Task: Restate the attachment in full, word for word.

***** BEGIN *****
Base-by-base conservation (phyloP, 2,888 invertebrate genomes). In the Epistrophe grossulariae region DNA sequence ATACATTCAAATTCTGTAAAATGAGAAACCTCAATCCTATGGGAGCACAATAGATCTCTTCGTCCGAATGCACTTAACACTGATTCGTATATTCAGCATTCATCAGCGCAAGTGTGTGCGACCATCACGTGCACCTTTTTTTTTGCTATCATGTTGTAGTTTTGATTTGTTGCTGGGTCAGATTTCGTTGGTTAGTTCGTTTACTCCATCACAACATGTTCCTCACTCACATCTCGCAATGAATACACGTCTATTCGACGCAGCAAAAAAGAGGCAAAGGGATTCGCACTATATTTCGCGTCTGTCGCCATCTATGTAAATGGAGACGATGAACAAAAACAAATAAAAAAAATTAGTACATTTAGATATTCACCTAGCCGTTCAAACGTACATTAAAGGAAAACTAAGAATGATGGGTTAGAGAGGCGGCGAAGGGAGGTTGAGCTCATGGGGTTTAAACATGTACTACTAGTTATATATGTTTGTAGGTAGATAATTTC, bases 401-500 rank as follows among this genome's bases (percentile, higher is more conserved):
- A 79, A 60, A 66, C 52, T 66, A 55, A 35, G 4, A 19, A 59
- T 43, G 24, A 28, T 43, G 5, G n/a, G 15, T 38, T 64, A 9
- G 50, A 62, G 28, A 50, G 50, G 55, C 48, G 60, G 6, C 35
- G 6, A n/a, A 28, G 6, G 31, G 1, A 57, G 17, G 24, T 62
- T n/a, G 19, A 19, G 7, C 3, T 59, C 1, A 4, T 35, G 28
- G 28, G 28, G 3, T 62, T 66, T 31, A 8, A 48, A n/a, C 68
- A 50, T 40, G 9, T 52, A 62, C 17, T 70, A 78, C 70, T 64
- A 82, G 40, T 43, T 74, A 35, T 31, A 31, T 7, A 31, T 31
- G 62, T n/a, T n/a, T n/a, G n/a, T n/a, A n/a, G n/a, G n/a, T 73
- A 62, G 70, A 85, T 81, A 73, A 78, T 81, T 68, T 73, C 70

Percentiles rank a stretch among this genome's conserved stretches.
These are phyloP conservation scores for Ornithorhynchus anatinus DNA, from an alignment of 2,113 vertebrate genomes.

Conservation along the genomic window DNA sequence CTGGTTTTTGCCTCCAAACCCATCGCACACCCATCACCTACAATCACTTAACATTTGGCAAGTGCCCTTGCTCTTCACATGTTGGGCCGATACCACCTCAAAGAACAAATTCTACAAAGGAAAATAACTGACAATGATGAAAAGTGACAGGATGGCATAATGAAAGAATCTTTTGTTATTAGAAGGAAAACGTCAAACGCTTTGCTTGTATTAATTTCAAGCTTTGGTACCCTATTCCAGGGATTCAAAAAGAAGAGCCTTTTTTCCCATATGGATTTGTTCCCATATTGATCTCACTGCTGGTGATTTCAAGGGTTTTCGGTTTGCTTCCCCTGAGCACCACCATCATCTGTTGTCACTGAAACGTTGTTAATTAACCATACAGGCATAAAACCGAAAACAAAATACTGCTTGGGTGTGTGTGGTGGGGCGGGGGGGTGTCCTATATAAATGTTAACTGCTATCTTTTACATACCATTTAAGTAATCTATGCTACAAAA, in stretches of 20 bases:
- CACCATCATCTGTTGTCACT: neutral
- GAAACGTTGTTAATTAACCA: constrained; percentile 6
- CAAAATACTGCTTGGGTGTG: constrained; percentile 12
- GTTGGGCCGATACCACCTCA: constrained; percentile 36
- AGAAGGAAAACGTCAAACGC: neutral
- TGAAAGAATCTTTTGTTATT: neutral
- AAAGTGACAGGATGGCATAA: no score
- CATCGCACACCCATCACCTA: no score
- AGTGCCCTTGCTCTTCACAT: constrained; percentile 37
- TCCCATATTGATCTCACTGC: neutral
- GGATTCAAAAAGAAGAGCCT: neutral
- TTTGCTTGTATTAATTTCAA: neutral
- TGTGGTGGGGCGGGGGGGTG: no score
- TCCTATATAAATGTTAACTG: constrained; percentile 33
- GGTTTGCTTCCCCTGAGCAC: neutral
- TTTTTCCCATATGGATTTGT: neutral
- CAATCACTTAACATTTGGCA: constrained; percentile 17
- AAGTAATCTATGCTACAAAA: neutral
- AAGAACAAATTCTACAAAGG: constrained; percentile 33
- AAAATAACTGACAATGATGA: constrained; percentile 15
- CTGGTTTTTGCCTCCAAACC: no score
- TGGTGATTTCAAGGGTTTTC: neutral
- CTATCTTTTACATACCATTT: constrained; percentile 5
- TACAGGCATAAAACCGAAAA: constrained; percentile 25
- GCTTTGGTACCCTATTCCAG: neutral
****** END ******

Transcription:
Base-by-base conservation (phyloP, 2,888 invertebrate genomes). In the Epistrophe grossulariae region DNA sequence ATACATTCAAATTCTGTAAAATGAGAAACCTCAATCCTATGGGAGCACAATAGATCTCTTCGTCCGAATGCACTTAACACTGATTCGTATATTCAGCATTCATCAGCGCAAGTGTGTGCGACCATCACGTGCACCTTTTTTTTTGCTATCATGTTGTAGTTTTGATTTGTTGCTGGGTCAGATTTCGTTGGTTAGTTCGTTTACTCCATCACAACATGTTCCTCACTCACATCTCGCAATGAATACACGTCTATTCGACGCAGCAAAAAAGAGGCAAAGGGATTCGCACTATATTTCGCGTCTGTCGCCATCTATGTAAATGGAGACGATGAACAAAAACAAATAAAAAAAATTAGTACATTTAGATATTCACCTAGCCGTTCAAACGTACATTAAAGGAAAACTAAGAATGATGGGTTAGAGAGGCGGCGAAGGGAGGTTGAGCTCATGGGGTTTAAACATGTACTACTAGTTATATATGTTTGTAGGTAGATAATTTC, bases 401-500 rank as follows among this genome's bases (percentile, higher is more conserved):
- A 79, A 60, A 66, C 52, T 66, A 55, A 35, G 4, A 19, A 59
- T 43, G 24, A 28, T 43, G 5, G n/a, G 15, T 38, T 64, A 9
- G 50, A 62, G 28, A 50, G 50, G 55, C 48, G 60, G 6, C 35
- G 6, A n/a, A 28, G 6, G 31, G 1, A 57, G 17, G 24, T 62
- T n/a, G 19, A 19, G 7, C 3, T 59, C 1, A 4, T 35, G 28
- G 28, G 28, G 3, T 62, T 66, T 31, A 8, A 48, A n/a, C 68
- A 50, T 40, G 9, T 52, A 62, C 17, T 70, A 78, C 70, T 64
- A 82, G 40, T 43, T 74, A 35, T 31, A 31, T 7, A 31, T 31
- G 62, T n/a, T n/a, T n/a, G n/a, T n/a, A n/a, G n/a, G n/a, T 73
- A 62, G 70, A 85, T 81, A 73, A 78, T 81, T 68, T 73, C 70

Percentiles rank a stretch among this genome's conserved stretches.
These are phyloP conservation scores for Ornithorhynchus anatinus DNA, from an alignment of 2,113 vertebrate genomes.

Conservation along the genomic window DNA sequence CTGGTTTTTGCCTCCAAACCCATCGCACACCCATCACCTACAATCACTTAACATTTGGCAAGTGCCCTTGCTCTTCACATGTTGGGCCGATACCACCTCAAAGAACAAATTCTACAAAGGAAAATAACTGACAATGATGAAAAGTGACAGGATGGCATAATGAAAGAATCTTTTGTTATTAGAAGGAAAACGTCAAACGCTTTGCTTGTATTAATTTCAAGCTTTGGTACCCTATTCCAGGGATTCAAAAAGAAGAGCCTTTTTTCCCATATGGATTTGTTCCCATATTGATCTCACTGCTGGTGATTTCAAGGGTTTTCGGTTTGCTTCCCCTGAGCACCACCATCATCTGTTGTCACTGAAACGTTGTTAATTAACCATACAGGCATAAAACCGAAAACAAAATACTGCTTGGGTGTGTGTGGTGGGGCGGGGGGGTGTCCTATATAAATGTTAACTGCTATCTTTTACATACCATTTAAGTAATCTATGCTACAAAA, in stretches of 20 bases:
- CACCATCATCTGTTGTCACT: neutral
- GAAACGTTGTTAATTAACCA: constrained; percentile 6
- CAAAATACTGCTTGGGTGTG: constrained; percentile 12
- GTTGGGCCGATACCACCTCA: constrained; percentile 36
- AGAAGGAAAACGTCAAACGC: neutral
- TGAAAGAATCTTTTGTTATT: neutral
- AAAGTGACAGGATGGCATAA: no score
- CATCGCACACCCATCACCTA: no score
- AGTGCCCTTGCTCTTCACAT: constrained; percentile 37
- TCCCATATTGATCTCACTGC: neutral
- GGATTCAAAAAGAAGAGCCT: neutral
- TTTGCTTGTATTAATTTCAA: neutral
- TGTGGTGGGGCGGGGGGGTG: no score
- TCCTATATAAATGTTAACTG: constrained; percentile 33
- GGTTTGCTTCCCCTGAGCAC: neutral
- TTTTTCCCATATGGATTTGT: neutral
- CAATCACTTAACATTTGGCA: constrained; percentile 17
- AAGTAATCTATGCTACAAAA: neutral
- AAGAACAAATTCTACAAAGG: constrained; percentile 33
- AAAATAACTGACAATGATGA: constrained; percentile 15
- CTGGTTTTTGCCTCCAAACC: no score
- TGGTGATTTCAAGGGTTTTC: neutral
- CTATCTTTTACATACCATTT: constrained; percentile 5
- TACAGGCATAAAACCGAAAA: constrained; percentile 25
- GCTTTGGTACCCTATTCCAG: neutral